Of course, that is not the only kind of detector. I remember at
the top end of the street I lived on where it T-intersected with another
larger street, there was a demand light using an ultrasonic detector on
a pole. There were two cars waiting in the right lane and we pulled up
in the left (center) lane. We sat there for too long, and I then got
out of the car, walked up closer to the pole, and moved a large (Man
Sized) box of Kleenex flat-bottom rapidly towards the ultrasonic
detector. I then got back in the car just in time for my father to pull
away as the light changed. (The problem was that nothing was moving
close enough to it for it to detect. I made up for the lack of surface
area of the Kleenex box with speed of motion. :-)
Email: < firstname.lastname@example.org> | Voice (all times): (703) 938-4564
(too) near Washington D.C. | http://www.d-and-d.com/dnichols/DoN.html
Advanced left turn arrows around here are activated by a detection
loop under the third car back. I often sit on the loop in order to get
the advance arrow to make the turn into the subdivision. I often get
strange looks from drivers in the number two lane on my right. One day
I looked in my mirror to see the driver of the police car behind me
laughing his ass off - he knew exactly what was going on.
Gerry, did you start carrying a sign around with you in case another
cop pulls up behind you? "Loan me your strobe unit. This light takes
Never tell people how to do things. Tell them what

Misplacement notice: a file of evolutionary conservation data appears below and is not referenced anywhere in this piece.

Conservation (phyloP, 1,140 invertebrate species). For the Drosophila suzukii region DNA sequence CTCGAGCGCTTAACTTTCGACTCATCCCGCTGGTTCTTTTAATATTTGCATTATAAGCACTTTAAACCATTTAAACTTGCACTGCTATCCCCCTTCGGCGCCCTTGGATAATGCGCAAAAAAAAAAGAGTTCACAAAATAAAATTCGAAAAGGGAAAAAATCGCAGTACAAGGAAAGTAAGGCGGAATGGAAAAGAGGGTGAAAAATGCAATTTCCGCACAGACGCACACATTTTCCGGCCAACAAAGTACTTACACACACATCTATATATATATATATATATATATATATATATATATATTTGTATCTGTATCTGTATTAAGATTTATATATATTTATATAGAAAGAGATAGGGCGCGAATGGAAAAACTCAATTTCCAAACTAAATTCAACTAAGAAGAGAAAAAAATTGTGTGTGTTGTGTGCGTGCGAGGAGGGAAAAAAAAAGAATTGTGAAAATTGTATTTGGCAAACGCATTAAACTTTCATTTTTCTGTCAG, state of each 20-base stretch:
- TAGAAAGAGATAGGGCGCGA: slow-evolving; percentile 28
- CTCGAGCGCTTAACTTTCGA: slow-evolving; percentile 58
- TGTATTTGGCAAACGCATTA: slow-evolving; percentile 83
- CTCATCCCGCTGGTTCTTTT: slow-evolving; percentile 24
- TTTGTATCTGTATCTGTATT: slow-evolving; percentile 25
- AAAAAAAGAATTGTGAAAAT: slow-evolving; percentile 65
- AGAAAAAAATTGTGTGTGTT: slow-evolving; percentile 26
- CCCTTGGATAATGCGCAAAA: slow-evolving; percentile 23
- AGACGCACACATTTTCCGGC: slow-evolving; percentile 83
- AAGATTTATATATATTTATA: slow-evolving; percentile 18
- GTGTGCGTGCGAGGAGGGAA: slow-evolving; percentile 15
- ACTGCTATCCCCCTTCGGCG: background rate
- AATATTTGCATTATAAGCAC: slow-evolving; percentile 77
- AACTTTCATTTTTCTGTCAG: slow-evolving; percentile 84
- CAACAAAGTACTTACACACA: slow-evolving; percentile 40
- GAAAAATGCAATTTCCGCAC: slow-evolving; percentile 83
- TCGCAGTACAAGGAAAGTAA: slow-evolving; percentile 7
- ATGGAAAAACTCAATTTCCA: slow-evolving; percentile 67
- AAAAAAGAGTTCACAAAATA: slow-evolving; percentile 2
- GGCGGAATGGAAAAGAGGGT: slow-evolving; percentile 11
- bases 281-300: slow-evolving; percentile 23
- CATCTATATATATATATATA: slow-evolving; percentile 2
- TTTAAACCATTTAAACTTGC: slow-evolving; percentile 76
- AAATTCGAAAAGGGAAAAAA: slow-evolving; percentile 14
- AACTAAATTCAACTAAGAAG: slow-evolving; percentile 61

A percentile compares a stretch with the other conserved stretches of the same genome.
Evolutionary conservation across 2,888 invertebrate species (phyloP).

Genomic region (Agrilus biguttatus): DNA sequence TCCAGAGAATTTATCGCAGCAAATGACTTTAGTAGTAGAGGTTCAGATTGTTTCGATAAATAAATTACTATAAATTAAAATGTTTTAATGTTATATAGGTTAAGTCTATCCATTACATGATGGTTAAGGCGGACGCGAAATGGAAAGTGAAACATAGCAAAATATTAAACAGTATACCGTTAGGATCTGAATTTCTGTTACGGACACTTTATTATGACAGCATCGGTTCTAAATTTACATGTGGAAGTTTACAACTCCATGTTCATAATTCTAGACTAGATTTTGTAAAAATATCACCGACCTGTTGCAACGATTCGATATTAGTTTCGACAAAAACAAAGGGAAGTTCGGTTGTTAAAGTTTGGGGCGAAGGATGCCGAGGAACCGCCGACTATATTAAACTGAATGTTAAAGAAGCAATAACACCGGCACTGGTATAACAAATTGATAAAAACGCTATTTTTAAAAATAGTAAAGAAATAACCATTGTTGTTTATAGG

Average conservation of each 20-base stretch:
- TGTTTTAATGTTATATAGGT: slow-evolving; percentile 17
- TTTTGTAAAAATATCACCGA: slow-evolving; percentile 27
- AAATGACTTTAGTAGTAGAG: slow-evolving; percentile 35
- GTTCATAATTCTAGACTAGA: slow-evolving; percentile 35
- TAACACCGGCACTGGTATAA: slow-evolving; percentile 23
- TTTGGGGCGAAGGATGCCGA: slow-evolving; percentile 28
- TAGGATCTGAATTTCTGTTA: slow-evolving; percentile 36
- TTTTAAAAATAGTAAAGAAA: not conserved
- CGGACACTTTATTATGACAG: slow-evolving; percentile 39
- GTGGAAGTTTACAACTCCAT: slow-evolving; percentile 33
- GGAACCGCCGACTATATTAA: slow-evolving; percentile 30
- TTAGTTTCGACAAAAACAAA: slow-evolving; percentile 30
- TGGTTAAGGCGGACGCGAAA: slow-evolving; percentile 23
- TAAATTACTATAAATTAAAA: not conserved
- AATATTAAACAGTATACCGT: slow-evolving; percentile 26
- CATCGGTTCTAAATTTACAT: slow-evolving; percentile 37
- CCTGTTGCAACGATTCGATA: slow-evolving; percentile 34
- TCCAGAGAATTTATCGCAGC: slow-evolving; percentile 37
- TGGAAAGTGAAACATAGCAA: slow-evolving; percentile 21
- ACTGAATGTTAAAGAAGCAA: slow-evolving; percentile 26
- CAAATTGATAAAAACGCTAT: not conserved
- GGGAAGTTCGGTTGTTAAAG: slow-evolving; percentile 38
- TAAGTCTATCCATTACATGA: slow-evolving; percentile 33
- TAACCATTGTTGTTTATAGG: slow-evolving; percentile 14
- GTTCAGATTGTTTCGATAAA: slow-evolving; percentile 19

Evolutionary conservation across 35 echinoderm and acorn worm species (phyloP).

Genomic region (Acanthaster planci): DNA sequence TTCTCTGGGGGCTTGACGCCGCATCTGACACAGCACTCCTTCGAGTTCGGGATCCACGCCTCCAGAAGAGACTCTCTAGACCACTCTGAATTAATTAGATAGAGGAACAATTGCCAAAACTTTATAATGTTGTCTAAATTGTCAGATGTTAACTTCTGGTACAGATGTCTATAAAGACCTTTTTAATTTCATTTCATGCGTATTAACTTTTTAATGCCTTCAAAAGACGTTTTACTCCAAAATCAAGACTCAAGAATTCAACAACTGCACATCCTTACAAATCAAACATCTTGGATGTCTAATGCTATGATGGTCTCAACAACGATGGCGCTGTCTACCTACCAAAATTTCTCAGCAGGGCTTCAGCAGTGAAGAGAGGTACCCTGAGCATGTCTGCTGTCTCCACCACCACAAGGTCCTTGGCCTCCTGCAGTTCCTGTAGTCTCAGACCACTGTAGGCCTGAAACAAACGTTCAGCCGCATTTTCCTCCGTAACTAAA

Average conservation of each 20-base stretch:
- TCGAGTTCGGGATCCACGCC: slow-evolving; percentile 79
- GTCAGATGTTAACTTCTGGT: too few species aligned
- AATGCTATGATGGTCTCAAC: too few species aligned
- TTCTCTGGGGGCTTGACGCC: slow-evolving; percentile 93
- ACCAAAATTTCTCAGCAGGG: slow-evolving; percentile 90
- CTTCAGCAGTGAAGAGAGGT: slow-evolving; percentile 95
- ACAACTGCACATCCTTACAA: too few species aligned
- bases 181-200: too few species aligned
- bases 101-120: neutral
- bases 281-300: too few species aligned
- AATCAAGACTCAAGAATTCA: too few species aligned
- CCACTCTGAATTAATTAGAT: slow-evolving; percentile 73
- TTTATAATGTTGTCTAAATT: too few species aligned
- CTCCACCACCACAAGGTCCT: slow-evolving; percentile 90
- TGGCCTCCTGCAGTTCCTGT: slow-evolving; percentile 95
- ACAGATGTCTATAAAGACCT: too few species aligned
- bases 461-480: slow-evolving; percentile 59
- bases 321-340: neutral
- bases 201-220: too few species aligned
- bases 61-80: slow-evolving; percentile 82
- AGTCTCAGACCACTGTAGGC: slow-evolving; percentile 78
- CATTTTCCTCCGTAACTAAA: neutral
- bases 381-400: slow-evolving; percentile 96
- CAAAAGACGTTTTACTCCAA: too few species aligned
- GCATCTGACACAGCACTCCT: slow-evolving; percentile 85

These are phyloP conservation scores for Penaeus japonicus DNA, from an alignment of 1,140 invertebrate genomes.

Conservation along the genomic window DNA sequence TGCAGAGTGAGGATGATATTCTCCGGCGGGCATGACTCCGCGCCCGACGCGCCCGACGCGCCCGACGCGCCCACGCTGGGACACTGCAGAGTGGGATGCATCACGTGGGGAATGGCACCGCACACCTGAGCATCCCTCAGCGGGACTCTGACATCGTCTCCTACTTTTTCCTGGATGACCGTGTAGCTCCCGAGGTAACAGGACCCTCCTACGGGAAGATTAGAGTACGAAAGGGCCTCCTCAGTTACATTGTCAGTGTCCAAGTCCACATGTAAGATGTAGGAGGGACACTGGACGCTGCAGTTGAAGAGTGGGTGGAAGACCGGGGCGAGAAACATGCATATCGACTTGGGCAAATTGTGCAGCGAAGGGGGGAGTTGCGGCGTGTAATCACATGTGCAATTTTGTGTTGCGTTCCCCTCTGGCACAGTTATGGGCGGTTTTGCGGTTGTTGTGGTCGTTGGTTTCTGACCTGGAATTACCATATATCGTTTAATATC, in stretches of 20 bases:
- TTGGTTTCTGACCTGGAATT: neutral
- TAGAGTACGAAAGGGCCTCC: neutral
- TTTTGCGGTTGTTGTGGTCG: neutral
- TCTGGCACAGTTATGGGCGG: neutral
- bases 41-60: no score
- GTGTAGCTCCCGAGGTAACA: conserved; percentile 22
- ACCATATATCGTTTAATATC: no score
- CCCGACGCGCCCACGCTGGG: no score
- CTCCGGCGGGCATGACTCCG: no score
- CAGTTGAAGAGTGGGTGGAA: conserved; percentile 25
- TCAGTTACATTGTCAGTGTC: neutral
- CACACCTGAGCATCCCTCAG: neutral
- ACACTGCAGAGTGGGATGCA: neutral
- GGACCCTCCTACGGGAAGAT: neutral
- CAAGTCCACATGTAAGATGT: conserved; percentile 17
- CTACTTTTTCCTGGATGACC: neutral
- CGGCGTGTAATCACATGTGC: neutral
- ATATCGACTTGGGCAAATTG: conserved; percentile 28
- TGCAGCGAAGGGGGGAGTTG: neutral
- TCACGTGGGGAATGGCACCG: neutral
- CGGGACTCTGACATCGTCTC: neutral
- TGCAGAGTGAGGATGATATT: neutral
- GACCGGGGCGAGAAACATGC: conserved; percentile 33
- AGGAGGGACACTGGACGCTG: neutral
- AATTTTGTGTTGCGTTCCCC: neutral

to do and they will surprise you with their ingenuity.
-- George S. Patton
They started to use those in NYC but the traffic engineer there told
me they didn't work out well at all. Although they were mounted on
cross arms high above the traffic, after someone discovered that
they made great tweeters they'd get stolen within days of
Those darn detectors were a pain in the butt when I was riding my
motorcycle during the wee hours. Usually had to wait for a car to
pull in behind me. Tried moving my cycle so it was setting right over
the wire, but it usually didn't help any.
Always found it somewhat amusing to see someone waiting at a demand
light, but not pulled up far enough to be in the detection zone :)
What the heck do you drive that has problems getting detected?
The general wisdom around here is that if you stop
at a light while on a street legal motorcycle and the
light doesn't change after a prudent interval, the
light is defective. Proceed through the light with
Back at the time it would have been easy enough to ask, just never
thought of it when we happened to have a vehicle with officer
in for service work. What you're saying makes plenty of sense, but
police officers don't always respond sensibly.
Used to happen in my area along a busy street with a left-turn arrows.
You wouldn't get an arrow if didn't sense a vehicle waiting for one.
Most often my wait was short, busy street and something large would
pull in behind me. I would just pull up farther to be sure the vehicle
behind me was setting in the zone. There was a time or two though where
there didn't seem to be anyone else wanting to go my direction...
Guess I need a bigger motorcycle. Maybe one of those Bombardier